Amphibians of the Fort Lewis Military Reservation, Washington: Sampling techniques and community patterns
The 27,000 ha Fort Lewis Military Reservation is situated in the Puget lowlands and contains a wide variety of aquatic habitats offering potential refuge for native amphibians. We surveyed amphibians on Fort Lewis from 1992 through 1995 to examine occupancy patterns relative to wetland characteristics. We documented 9 native amphibians and 1 introduced anuran (Rana catesbeiana) that represent 133 new locality records. We found no Rana pretiosa, but historic records suggest they were present earlier. Bufo boreas was rare. All other species appeared widespread and abundant. Native species richness was highest in temporary wetlands and in wetlands with extensive emergent vegetation. Richness was unrelated to wetland size, distance to nearest neighbor, and the presence of R. catesbeiana or exotic fish. Of four survey techniques used, funnel trapping yielded the most detections, but only visual encounter surveys detected every species.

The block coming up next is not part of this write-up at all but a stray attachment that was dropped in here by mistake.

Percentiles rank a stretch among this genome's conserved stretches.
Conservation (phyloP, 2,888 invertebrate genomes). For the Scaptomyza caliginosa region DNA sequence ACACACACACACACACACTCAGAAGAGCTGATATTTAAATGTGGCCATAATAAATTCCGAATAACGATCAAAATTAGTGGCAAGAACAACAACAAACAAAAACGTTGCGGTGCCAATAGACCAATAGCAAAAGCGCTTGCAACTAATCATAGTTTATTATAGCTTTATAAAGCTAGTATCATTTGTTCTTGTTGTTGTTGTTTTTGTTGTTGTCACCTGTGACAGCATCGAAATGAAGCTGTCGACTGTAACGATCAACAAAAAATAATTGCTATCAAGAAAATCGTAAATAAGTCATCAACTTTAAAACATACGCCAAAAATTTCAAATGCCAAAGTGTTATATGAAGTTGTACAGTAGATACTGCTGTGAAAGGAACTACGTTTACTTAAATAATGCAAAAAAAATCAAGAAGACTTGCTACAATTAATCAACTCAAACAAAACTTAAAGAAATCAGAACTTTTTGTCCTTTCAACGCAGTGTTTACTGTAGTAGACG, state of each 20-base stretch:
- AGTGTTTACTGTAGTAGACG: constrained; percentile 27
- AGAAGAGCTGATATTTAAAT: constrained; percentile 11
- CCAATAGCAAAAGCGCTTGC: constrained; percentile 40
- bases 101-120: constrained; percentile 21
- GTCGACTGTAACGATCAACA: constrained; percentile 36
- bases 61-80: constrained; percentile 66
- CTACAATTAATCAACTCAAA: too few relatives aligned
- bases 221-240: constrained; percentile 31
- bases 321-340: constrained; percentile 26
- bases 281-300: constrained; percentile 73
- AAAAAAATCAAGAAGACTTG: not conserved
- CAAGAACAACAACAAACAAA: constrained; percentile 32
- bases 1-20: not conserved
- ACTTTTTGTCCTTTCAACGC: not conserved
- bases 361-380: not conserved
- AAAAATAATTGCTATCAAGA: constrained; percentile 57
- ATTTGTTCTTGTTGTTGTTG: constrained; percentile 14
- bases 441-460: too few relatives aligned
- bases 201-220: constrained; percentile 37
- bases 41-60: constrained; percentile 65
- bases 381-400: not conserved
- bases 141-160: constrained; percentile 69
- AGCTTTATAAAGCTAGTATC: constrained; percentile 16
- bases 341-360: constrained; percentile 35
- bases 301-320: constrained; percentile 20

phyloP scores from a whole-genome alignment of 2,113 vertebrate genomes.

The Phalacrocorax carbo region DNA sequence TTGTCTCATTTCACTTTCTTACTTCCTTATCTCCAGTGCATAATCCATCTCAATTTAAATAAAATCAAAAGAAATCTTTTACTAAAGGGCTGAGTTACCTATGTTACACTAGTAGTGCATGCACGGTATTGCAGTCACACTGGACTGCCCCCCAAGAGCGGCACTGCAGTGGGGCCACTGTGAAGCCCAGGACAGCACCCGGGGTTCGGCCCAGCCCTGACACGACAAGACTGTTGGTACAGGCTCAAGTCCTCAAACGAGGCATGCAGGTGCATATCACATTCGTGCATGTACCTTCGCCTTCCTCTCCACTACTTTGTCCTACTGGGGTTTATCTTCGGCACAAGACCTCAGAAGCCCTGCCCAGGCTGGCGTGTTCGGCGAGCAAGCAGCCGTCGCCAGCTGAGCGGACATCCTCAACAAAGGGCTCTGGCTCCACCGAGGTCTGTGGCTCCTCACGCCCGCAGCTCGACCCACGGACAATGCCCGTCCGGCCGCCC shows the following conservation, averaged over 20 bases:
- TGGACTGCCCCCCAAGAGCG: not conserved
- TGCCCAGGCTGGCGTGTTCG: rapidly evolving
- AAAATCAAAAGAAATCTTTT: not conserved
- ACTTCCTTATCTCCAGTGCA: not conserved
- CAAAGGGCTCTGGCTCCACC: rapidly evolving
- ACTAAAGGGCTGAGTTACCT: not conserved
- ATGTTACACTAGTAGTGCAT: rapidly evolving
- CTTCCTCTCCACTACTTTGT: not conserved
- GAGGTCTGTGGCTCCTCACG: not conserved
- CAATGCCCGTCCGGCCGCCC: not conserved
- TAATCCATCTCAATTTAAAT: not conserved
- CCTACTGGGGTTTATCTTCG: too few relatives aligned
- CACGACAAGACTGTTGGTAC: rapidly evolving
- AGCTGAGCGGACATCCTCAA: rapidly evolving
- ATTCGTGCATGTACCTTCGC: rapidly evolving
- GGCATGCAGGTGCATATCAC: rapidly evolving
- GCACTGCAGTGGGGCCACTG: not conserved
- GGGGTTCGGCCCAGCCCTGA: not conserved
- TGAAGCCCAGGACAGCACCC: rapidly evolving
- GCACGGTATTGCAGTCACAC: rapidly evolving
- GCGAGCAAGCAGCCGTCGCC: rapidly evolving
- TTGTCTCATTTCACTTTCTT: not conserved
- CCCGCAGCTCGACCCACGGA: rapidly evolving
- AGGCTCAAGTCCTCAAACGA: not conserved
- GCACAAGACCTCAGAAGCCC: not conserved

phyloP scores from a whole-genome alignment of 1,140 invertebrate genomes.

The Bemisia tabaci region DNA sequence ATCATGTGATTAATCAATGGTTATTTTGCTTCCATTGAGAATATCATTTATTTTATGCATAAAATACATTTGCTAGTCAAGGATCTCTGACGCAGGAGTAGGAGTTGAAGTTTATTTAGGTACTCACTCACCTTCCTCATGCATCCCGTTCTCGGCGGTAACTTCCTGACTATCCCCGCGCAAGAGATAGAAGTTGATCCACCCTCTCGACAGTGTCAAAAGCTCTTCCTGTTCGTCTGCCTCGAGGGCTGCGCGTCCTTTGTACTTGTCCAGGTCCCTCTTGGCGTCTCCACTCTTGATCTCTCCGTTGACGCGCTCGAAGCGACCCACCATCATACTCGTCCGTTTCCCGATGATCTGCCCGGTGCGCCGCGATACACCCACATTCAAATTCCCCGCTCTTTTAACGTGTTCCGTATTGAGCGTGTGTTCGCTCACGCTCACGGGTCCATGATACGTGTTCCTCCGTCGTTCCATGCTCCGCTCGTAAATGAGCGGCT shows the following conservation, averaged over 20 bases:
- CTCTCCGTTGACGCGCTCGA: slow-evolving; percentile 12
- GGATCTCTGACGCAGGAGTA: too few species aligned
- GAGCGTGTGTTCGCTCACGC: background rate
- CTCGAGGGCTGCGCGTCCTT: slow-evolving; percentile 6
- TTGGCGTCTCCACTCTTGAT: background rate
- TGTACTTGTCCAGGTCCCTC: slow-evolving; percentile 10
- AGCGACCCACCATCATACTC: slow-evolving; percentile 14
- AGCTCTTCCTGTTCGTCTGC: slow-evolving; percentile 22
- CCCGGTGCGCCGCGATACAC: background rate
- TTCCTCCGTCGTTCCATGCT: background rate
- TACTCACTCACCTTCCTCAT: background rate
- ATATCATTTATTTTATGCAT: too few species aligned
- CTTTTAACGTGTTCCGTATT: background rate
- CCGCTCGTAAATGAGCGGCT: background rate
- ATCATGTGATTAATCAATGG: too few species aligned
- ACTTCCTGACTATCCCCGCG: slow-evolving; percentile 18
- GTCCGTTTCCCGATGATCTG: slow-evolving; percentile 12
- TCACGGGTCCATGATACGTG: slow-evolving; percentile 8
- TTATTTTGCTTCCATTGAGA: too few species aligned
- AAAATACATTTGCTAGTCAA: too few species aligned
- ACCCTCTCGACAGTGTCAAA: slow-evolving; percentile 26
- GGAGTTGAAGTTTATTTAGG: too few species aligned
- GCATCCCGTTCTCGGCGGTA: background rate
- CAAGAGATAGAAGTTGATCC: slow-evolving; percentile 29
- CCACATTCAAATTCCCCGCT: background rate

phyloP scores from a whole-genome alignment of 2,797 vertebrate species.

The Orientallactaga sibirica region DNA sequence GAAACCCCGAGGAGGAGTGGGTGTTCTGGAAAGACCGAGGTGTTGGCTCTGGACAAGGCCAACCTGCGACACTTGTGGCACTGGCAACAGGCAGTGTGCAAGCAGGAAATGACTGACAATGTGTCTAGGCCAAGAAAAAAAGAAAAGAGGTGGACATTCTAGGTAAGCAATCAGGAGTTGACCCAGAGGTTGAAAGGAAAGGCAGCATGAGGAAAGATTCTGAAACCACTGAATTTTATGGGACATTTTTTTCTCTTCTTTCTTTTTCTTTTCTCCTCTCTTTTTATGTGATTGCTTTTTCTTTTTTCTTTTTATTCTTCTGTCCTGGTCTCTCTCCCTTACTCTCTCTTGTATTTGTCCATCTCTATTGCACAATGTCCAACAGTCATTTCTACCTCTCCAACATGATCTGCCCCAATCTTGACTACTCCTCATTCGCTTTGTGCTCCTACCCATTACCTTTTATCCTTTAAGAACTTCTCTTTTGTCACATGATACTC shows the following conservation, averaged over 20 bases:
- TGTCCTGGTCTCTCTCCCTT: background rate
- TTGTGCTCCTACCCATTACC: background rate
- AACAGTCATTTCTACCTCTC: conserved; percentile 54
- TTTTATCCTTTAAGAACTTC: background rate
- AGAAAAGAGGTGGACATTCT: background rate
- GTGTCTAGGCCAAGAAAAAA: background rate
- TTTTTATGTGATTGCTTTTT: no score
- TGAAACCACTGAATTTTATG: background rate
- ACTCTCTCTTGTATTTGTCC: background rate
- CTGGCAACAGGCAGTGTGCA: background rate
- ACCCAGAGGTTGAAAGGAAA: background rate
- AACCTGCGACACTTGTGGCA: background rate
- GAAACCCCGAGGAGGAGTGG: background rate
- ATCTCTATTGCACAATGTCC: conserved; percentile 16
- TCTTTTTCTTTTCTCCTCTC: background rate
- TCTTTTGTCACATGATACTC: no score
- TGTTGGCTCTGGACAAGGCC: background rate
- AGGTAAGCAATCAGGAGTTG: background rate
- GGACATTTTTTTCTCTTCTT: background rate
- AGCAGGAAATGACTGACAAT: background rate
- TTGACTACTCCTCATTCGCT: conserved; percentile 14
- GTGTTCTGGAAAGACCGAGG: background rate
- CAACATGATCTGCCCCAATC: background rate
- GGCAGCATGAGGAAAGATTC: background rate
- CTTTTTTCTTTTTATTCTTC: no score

|Amphibians of the Fort Lewis Military Reservation, Washington: Sampling techniques and community patterns
|M. J. Adams, R. Bruce Bury, Scott A. Swarts
|USGS Publications Warehouse
|Forest and Rangeland Ecosystem Science Center